Note, however, that the last consonant in bought may be realised as a [p] in such environments regardless of the realisation of the vowel.

Giving the Original Poster the benefit of the doubt therefore, as we rightly should, their transcription of what they are hearing is basically correct1:

  • [ʃi ˈbɑp mi ə ˈkʰɑɹ]

The Original Poster has razor sharp ears!

That's all folks!

1Technically, the [m] should not be syllabic, and we need the same vowels at the end of me and she. I've used [ɑ] in the words bought and car as per the American transcription given in the Cambridge Dictionary .

  • 8
    Can’t buy this: “red wine --> reb wine” Apr 12 at 15:30
  • 4
    Nah, “samwitch" here (West Coast). The “(b)w” sounds like you have a cold. Where y’all attesting from? Apr 12 at 15:56
  • 6
    @TinfoilHat I definitely assimilate the /d/ in "red wine," but the resulting sound isn't really a [b], since my lips sort of tighten but don't actually close. Dunno what the right transcription for the sound I'm making is.
    – alphabet
    Apr 12 at 16:41
  • 5
    As an orthographic shorthand, reb wine sort of works, but it does hide the fact that the assimilation there is less complete than in, say, rek coat or reb boat. An actual full bilabial closure may be attested, but it is not the norm (I’m sure you could find attestations of reg wine, too). It would be much more common to pronounce it as @alphabet describes – lips narrowing and rounding in preparation for [w], but without fully closing, and maintaining a partial (though incomplete) glottal constriction. Something like ['ɹεβ̰ʷ.'waɪn] would be a reasonable way to transcribe it. Apr 13 at 12:19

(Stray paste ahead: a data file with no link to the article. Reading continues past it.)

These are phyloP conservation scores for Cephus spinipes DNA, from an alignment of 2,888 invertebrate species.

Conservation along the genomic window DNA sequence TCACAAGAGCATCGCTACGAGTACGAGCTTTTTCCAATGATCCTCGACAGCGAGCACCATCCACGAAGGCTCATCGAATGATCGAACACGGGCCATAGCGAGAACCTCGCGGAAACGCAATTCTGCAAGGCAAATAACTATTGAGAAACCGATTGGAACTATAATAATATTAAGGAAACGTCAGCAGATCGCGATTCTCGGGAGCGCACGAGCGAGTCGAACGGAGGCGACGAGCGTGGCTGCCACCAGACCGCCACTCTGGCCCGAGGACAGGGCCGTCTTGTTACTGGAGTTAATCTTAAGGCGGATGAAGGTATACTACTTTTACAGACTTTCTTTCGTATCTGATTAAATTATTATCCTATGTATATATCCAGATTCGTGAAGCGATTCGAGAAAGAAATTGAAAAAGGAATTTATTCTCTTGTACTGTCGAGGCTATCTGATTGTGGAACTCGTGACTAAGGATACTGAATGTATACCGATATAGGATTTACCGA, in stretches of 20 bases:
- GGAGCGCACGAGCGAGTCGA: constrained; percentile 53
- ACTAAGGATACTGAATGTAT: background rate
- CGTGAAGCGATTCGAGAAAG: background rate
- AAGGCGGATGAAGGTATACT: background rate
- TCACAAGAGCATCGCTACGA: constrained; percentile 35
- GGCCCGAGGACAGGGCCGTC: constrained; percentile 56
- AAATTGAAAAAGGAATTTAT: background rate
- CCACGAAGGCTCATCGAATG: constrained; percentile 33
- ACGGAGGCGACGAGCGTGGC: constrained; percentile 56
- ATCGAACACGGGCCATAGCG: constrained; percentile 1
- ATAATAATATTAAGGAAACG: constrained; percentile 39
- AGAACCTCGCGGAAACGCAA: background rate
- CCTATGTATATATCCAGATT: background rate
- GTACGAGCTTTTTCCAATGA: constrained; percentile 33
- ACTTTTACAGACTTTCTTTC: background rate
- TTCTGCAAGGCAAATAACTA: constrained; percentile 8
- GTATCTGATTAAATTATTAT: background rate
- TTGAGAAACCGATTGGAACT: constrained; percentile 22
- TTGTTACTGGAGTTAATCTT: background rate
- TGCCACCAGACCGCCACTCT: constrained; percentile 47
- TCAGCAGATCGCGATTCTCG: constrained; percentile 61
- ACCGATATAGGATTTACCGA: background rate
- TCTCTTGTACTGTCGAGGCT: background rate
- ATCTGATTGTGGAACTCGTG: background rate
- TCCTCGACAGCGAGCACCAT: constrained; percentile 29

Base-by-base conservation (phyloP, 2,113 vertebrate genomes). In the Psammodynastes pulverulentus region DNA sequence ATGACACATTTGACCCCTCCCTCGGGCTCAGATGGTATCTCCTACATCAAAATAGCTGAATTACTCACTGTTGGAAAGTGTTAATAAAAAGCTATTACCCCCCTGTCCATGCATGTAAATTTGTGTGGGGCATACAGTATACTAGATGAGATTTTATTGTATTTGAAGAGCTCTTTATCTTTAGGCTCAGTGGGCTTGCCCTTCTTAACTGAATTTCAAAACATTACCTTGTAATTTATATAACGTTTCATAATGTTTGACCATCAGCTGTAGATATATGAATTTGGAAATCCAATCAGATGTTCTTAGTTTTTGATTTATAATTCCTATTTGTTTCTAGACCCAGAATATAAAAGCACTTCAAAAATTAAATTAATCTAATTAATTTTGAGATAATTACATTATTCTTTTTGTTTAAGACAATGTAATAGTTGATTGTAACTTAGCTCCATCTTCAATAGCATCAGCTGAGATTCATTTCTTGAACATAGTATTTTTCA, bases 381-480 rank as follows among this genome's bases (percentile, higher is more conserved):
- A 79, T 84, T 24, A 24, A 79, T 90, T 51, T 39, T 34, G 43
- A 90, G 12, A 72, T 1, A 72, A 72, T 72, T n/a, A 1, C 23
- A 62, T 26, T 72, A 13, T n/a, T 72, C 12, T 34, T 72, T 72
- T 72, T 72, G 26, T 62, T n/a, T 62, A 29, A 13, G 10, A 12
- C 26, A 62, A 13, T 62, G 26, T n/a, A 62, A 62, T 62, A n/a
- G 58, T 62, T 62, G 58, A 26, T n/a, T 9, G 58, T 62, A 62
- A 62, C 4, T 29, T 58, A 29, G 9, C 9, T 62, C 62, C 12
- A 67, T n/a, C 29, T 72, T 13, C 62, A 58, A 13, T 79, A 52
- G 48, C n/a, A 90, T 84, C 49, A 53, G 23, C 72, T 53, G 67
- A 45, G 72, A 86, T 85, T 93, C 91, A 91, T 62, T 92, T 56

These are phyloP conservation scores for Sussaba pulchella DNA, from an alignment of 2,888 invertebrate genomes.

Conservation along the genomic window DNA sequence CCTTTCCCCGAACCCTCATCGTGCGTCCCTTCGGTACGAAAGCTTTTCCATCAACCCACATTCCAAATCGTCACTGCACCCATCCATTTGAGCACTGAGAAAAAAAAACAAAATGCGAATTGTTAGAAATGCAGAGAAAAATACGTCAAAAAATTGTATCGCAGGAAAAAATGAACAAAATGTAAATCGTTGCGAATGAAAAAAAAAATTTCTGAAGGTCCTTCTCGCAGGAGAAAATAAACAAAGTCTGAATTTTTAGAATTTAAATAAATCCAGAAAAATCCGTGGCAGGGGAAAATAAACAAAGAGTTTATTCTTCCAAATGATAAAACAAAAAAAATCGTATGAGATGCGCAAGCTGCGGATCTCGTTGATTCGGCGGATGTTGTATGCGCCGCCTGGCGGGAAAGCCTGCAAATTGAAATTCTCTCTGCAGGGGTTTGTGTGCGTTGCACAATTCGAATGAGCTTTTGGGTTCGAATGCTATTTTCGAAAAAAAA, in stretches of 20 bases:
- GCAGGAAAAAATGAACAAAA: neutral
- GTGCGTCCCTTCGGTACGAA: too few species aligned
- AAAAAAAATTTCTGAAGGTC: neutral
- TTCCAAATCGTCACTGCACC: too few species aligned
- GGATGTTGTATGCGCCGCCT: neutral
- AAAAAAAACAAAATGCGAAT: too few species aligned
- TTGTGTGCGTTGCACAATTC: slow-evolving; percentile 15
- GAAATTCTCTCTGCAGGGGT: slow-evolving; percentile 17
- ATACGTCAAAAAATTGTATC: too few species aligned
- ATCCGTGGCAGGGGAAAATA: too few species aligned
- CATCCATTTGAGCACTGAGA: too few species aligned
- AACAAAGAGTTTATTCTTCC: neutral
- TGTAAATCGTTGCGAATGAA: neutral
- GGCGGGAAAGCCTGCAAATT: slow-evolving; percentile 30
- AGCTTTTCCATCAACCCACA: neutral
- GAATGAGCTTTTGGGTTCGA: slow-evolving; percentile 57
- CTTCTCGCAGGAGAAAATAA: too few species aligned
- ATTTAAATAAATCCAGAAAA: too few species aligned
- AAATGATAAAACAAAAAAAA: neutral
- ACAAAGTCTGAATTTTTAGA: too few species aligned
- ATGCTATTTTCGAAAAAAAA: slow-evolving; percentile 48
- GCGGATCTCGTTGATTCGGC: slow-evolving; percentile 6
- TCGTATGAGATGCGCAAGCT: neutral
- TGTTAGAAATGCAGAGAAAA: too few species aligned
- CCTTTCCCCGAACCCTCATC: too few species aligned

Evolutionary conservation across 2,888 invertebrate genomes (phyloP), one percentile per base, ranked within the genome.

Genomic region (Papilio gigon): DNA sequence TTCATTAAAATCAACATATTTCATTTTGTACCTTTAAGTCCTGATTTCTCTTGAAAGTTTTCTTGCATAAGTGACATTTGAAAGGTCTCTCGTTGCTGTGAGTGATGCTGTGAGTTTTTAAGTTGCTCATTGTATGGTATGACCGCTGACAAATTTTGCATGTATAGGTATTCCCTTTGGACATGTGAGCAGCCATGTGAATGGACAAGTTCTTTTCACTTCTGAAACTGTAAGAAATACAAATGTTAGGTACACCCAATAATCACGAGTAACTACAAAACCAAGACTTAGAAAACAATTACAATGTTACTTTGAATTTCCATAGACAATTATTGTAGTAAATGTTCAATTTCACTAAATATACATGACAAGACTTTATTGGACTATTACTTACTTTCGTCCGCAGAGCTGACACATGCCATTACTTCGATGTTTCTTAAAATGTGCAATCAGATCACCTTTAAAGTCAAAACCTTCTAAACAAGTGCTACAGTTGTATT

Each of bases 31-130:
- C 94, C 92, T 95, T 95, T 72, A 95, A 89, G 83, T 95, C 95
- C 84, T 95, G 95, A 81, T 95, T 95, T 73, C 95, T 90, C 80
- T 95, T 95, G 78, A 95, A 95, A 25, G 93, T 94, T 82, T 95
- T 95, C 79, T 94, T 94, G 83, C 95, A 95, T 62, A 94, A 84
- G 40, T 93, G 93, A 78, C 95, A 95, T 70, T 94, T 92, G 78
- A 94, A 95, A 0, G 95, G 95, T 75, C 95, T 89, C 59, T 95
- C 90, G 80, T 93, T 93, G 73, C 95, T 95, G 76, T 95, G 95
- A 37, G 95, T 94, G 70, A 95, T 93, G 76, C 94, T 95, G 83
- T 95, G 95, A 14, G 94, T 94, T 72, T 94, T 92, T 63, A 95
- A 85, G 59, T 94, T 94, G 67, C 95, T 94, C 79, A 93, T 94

• 3
    @Aruralreader You've heard it, but you haven't heard it! When you turn up for your first phonetics class, they get you to transcribe what you hear. Then they tell you what was actually said, and none of the students believe them. Then you listen again, or they chop bits up for you and isolate them, and it's absolutely mind-bending all the stuff that you've never noticed before and also all the tricks that your mind plays on you while you're processing stuff! Apr 13 at 15:59

I've noticed that the word 'bought' sometimes sounds like 'bop'

What is said is [ʃɪ ˈbɑt m̩i (j)ə ˈkʰɑɹ].

This is an example of the cot-caught merger (chiefly found in the eastern western side of the USA. The following consonant is unstressed (sometimes to the point of inaudibility) but, basically, unchanged.

  • 2
    Alas, that entire matter is far too complex to reduce to any broad statement that's also true enough to be applicable everywhere. You have to look not just at COT–CAUGHT but also at rounded LOT and the “On” line and at multiple mergers and splits in COT–CAUGHT, FATHER–BOTHER, FATHER–PALM, FOUGHT–FART, LOT–CLOTH, CLOTH–THOUGHT, GONE–LAWN, TRAP–BATH — plus several others besides.
    – tchrist
    Apr 12 at 13:41
  • @Peter Shor Thank you. I have edited.
    – Greybeard
    Apr 14 at 8:56
  • No, it sounds like bopme because it is easier to say a p than a t followed by an m. For the t in bought, you have to first stop the air and then say the bilabial m[e]. This is not "bought" without context. "She bought me a car". I guess most answerers aren't thinking about ease of articulation.
    – Lambie
    Apr 14 at 19:16
  • @Lambie That clearly can't be the main reason, though. It's 'easier' to say "a phanton night" that "a phantom night", but the former is not an alternative pronunciation of the latter in English. Apr 18 at 10:00